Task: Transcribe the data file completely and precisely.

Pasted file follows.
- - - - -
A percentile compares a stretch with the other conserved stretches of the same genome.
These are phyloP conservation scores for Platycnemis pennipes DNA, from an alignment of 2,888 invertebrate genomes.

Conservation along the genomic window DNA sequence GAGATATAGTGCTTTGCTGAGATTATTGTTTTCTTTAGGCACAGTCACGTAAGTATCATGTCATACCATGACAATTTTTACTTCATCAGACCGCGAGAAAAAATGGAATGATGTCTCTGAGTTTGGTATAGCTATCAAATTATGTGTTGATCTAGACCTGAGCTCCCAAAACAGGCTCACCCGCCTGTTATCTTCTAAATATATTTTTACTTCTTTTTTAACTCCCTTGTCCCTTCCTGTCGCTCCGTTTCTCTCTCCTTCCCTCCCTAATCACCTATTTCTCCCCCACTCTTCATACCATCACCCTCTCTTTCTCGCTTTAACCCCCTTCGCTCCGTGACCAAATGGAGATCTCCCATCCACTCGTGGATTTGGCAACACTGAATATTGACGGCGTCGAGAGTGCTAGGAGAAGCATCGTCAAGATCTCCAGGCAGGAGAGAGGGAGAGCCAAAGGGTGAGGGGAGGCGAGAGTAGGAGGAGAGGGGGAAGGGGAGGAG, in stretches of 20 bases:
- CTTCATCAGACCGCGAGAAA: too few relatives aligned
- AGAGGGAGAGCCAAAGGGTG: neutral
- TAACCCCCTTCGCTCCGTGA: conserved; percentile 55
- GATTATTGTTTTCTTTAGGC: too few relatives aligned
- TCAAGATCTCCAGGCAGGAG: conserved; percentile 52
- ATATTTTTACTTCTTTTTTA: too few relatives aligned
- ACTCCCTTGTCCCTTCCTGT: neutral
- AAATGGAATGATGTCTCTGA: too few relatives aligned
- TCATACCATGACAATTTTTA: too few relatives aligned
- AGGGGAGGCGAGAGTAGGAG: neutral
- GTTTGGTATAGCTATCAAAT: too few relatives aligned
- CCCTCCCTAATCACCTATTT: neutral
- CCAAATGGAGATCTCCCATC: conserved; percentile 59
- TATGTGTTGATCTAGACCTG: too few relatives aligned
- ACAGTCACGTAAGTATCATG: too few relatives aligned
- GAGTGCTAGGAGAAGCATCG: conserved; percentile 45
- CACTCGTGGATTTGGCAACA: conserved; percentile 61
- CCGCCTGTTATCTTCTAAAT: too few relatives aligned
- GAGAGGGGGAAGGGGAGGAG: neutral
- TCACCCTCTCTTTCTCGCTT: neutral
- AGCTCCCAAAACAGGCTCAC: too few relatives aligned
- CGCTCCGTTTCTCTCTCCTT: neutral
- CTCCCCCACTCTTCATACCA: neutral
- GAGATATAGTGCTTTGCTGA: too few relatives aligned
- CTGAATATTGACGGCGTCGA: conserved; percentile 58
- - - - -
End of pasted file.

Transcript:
A percentile compares a stretch with the other conserved stretches of the same genome.
These are phyloP conservation scores for Platycnemis pennipes DNA, from an alignment of 2,888 invertebrate genomes.

Conservation along the genomic window DNA sequence GAGATATAGTGCTTTGCTGAGATTATTGTTTTCTTTAGGCACAGTCACGTAAGTATCATGTCATACCATGACAATTTTTACTTCATCAGACCGCGAGAAAAAATGGAATGATGTCTCTGAGTTTGGTATAGCTATCAAATTATGTGTTGATCTAGACCTGAGCTCCCAAAACAGGCTCACCCGCCTGTTATCTTCTAAATATATTTTTACTTCTTTTTTAACTCCCTTGTCCCTTCCTGTCGCTCCGTTTCTCTCTCCTTCCCTCCCTAATCACCTATTTCTCCCCCACTCTTCATACCATCACCCTCTCTTTCTCGCTTTAACCCCCTTCGCTCCGTGACCAAATGGAGATCTCCCATCCACTCGTGGATTTGGCAACACTGAATATTGACGGCGTCGAGAGTGCTAGGAGAAGCATCGTCAAGATCTCCAGGCAGGAGAGAGGGAGAGCCAAAGGGTGAGGGGAGGCGAGAGTAGGAGGAGAGGGGGAAGGGGAGGAG, in stretches of 20 bases:
- CTTCATCAGACCGCGAGAAA: too few relatives aligned
- AGAGGGAGAGCCAAAGGGTG: neutral
- TAACCCCCTTCGCTCCGTGA: conserved; percentile 55
- GATTATTGTTTTCTTTAGGC: too few relatives aligned
- TCAAGATCTCCAGGCAGGAG: conserved; percentile 52
- ATATTTTTACTTCTTTTTTA: too few relatives aligned
- ACTCCCTTGTCCCTTCCTGT: neutral
- AAATGGAATGATGTCTCTGA: too few relatives aligned
- TCATACCATGACAATTTTTA: too few relatives aligned
- AGGGGAGGCGAGAGTAGGAG: neutral
- GTTTGGTATAGCTATCAAAT: too few relatives aligned
- CCCTCCCTAATCACCTATTT: neutral
- CCAAATGGAGATCTCCCATC: conserved; percentile 59
- TATGTGTTGATCTAGACCTG: too few relatives aligned
- ACAGTCACGTAAGTATCATG: too few relatives aligned
- GAGTGCTAGGAGAAGCATCG: conserved; percentile 45
- CACTCGTGGATTTGGCAACA: conserved; percentile 61
- CCGCCTGTTATCTTCTAAAT: too few relatives aligned
- GAGAGGGGGAAGGGGAGGAG: neutral
- TCACCCTCTCTTTCTCGCTT: neutral
- AGCTCCCAAAACAGGCTCAC: too few relatives aligned
- CGCTCCGTTTCTCTCTCCTT: neutral
- CTCCCCCACTCTTCATACCA: neutral
- GAGATATAGTGCTTTGCTGA: too few relatives aligned
- CTGAATATTGACGGCGTCGA: conserved; percentile 58